FOCUS 70: Taking Singapore's Food Ambitions To New Heights

Melvin Chow, Senior Director (Food Supply Resilience Division) at the recently formed Singapore Food Agency, discusses the organization’s key agenda – to turn Singapore’s food challenges into strategic advantages

 

What is Singapore’s vision for food security? 

Singapore faces space and resource constraints, and is vulnerable to global trends that impact food supply and safety. These include the growing complexity of food systems, climate change, urbanisation, and new business models and food products. Amid these global challenges, the Singapore Food Story seeks to turn our food challenges into strategic advantages to ensure and secure safe food for all. 

The Singapore Food Agency (SFA) is pursuing three broad strategies, called the 3 Food Baskets: diversify import sources, grow local, and grow overseas. 

  

What is the “30 by 30” goal? 

 The ‘grow local’ basket helps to mitigate our reliance on imports and serve as a buffer during supply disruptions to import sources, which contributes to our food security. 

The “30 by 30” goal aims for local production to produce 30% of our nutritional needs locally by 2030. This is more than a three-fold increase from our current levels of production. It is an ambitious goal that will require our agri-food industry to transform into one that is highly productive and employs climate-resilient and sustainable technologies that will enable us to overcome our land, water, energy and manpower constraints. 

  

To achieve this, SFA is working closely with economic and planning agencies to develop the local agri-food sector through three broad areas: 

  1. Continue to develop agriculture land and open up sea space to farms with best concepts that can raise production in a sustainable and intensive manner. Alternate spaces such as vacant state-buildings and multi-storey carparks are also innovative spaces for food production; 

  2. Build an R&D ecosystem to enhance urban food production, develop production technologies for alternative proteins, as well as strengthen food safety capabilities and technologies;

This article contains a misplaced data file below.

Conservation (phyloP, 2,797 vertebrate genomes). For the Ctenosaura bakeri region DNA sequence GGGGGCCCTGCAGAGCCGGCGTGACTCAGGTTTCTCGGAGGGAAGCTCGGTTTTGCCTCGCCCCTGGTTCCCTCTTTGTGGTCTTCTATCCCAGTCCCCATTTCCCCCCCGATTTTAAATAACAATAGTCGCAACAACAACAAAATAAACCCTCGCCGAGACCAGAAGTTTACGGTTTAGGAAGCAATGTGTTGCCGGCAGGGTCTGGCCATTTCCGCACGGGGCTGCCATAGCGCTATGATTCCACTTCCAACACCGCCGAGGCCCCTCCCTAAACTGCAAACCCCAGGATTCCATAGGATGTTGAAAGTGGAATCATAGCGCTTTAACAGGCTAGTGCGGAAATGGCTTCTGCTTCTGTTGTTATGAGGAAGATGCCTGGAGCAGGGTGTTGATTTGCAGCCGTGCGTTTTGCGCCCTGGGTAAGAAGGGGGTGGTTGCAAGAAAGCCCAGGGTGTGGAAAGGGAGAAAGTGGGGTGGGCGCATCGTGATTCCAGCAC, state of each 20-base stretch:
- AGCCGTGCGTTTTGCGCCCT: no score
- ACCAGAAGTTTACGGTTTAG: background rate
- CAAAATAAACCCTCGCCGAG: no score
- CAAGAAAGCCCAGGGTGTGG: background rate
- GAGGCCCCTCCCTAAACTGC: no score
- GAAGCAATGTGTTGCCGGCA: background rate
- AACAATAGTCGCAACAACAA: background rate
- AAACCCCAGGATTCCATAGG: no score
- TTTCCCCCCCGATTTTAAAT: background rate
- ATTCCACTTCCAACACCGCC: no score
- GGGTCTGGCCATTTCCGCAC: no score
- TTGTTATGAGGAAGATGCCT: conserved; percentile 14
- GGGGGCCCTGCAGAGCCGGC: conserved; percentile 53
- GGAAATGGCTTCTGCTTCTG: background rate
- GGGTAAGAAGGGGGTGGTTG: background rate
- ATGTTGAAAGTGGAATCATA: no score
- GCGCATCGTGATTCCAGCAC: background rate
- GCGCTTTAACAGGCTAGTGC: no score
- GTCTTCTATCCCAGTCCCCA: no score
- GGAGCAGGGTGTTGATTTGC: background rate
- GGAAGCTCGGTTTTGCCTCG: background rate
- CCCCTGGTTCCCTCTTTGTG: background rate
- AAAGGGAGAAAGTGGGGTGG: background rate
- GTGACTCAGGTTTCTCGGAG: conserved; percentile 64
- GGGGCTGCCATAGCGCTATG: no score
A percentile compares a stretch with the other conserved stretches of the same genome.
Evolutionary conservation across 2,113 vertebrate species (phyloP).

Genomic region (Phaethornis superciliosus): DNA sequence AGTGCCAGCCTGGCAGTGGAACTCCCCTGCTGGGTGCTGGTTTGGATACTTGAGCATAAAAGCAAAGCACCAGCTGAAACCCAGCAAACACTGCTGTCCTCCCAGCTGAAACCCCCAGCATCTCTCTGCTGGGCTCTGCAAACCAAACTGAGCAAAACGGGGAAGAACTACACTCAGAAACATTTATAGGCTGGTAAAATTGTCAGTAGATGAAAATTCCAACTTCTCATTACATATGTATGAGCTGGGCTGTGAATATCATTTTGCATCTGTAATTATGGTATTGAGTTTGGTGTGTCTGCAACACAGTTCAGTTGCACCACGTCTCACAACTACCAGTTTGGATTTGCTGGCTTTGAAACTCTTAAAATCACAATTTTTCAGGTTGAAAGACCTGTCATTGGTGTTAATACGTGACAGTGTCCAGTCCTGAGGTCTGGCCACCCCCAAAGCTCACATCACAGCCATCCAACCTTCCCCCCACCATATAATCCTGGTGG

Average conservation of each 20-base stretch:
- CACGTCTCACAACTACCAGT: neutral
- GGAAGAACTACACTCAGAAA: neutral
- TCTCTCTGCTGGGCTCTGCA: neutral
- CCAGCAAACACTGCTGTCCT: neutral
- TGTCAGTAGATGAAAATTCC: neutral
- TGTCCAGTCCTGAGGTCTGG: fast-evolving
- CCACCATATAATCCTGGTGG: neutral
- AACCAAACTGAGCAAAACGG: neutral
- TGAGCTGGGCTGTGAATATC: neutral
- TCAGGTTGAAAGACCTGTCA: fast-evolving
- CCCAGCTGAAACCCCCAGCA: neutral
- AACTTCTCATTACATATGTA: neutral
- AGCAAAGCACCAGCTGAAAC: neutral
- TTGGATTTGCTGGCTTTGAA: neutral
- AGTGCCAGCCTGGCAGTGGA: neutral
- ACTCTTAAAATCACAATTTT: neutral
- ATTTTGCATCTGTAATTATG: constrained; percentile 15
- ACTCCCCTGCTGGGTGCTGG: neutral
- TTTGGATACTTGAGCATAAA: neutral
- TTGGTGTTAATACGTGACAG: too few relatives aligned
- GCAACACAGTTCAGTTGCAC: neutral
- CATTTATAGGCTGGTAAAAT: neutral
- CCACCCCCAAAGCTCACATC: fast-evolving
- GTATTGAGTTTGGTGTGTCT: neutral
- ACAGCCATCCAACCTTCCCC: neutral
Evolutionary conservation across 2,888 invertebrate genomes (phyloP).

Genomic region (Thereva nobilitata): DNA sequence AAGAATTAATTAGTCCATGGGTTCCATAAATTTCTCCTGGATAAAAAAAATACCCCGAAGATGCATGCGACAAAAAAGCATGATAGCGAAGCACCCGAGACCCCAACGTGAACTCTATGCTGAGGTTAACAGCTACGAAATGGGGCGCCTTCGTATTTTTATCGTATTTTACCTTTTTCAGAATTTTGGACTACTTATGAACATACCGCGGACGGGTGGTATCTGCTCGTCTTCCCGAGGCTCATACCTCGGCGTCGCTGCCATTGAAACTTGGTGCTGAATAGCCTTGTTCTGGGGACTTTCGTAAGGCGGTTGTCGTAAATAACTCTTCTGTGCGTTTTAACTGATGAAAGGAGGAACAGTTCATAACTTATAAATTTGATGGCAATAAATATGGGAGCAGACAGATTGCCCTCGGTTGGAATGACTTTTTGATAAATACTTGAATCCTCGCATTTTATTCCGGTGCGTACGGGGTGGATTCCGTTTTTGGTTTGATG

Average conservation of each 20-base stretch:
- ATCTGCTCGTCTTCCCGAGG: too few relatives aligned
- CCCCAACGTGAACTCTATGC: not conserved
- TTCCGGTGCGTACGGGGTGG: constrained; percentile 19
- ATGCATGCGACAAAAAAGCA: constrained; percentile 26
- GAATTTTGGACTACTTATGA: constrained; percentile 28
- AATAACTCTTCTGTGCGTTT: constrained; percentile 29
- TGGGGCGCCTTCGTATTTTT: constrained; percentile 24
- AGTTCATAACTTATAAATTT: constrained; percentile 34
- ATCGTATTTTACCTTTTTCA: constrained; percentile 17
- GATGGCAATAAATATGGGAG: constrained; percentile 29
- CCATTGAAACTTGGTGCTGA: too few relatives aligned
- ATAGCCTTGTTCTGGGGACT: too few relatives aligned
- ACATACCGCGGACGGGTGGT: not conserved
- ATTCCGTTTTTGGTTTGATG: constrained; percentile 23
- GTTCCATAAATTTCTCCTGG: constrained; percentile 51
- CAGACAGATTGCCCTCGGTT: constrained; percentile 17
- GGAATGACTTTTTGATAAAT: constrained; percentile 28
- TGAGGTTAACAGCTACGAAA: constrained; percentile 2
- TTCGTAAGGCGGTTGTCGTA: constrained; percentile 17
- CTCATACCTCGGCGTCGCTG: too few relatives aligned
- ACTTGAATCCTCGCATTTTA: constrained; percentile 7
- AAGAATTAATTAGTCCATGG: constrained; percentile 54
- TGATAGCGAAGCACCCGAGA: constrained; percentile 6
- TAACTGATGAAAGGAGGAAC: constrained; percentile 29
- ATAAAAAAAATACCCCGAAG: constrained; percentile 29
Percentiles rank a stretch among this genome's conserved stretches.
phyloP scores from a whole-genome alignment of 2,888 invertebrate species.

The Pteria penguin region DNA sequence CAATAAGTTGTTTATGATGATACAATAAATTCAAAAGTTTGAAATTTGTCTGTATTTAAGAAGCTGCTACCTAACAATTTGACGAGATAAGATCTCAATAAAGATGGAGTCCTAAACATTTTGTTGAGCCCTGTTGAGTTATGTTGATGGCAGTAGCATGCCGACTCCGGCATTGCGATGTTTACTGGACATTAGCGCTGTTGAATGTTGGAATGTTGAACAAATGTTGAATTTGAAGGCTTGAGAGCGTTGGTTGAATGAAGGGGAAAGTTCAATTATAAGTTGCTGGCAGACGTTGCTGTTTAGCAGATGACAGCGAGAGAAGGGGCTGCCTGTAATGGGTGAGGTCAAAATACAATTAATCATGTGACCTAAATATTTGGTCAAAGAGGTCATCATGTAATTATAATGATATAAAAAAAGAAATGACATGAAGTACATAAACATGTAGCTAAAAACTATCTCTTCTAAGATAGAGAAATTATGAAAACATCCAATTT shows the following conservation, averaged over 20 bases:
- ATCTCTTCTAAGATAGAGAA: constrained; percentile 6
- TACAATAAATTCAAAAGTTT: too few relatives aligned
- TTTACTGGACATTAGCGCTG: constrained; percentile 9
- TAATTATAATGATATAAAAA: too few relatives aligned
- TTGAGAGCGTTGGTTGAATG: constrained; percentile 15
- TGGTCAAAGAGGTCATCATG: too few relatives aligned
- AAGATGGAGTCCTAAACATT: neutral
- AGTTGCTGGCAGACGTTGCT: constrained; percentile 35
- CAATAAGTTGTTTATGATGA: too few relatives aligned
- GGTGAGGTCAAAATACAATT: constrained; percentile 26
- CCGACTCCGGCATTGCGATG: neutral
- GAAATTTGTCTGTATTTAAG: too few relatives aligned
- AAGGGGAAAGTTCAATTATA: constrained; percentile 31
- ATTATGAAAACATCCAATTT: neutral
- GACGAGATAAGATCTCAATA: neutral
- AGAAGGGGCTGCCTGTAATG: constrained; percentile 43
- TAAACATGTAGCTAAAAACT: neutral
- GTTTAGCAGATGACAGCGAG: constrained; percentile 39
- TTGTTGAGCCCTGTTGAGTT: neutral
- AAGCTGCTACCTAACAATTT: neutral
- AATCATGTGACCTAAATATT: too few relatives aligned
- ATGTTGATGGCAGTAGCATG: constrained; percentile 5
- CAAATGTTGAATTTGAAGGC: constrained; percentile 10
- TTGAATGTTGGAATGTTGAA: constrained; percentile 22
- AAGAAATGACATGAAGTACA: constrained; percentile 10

3. Groom local companies and the future workforce to support the local agri-food eco-system. 

 

How does agri-food tech play a part in achieving our “30 by 30” goal and contributing to food security? 

 The “30 by 30” vision calls for a transformation of the local agri-food sector into one that is highly productive, innovative and sustainable. As such, we have to expand production in high-tech, controlled environments, and adapt our solutions to protect against climate change that affects crop yield. Such technologies will enable us to overcome our land, water, energy and manpower constraints. 

Technologies, such as indoor multi-storey LED lighting vegetable farms and indoor multi-storey Recirculating Aquaculture Systems, can produce 10 to 15 times more vegetables and fish per hectare than traditional vegetable and land-based fish farms. Besides being highly productive, such farming technologies have the important additional advantage of being resilient against climate change. 

A farm which employs agri-food tech is local vegetable farm Sustenir, which uses advanced Controlled Environment Agriculture (CEA) technologies to grow their produce at their indoor farm in an industrial building. The technologies allow Sustenir to grow kale, arugula and strawberries which are not native to Singapore thus reducing the dependence on imports. It is the first farm in Singapore to produce strawberries for commercial sale; in 2018, Sustenir set up an indoor farming R&D facility at JTC Launchpad for R&D on urban farming. Some ideas being tested at this facility include robotics in seed sowing and seedling transplanting. 

  

Does SFA provide any support to the agri-food tech industry? 

The Singapore Food Story R&D programme was jointly developed with A*STAR to grow a vibrant and forward-looking agri-tech and food ecosystem.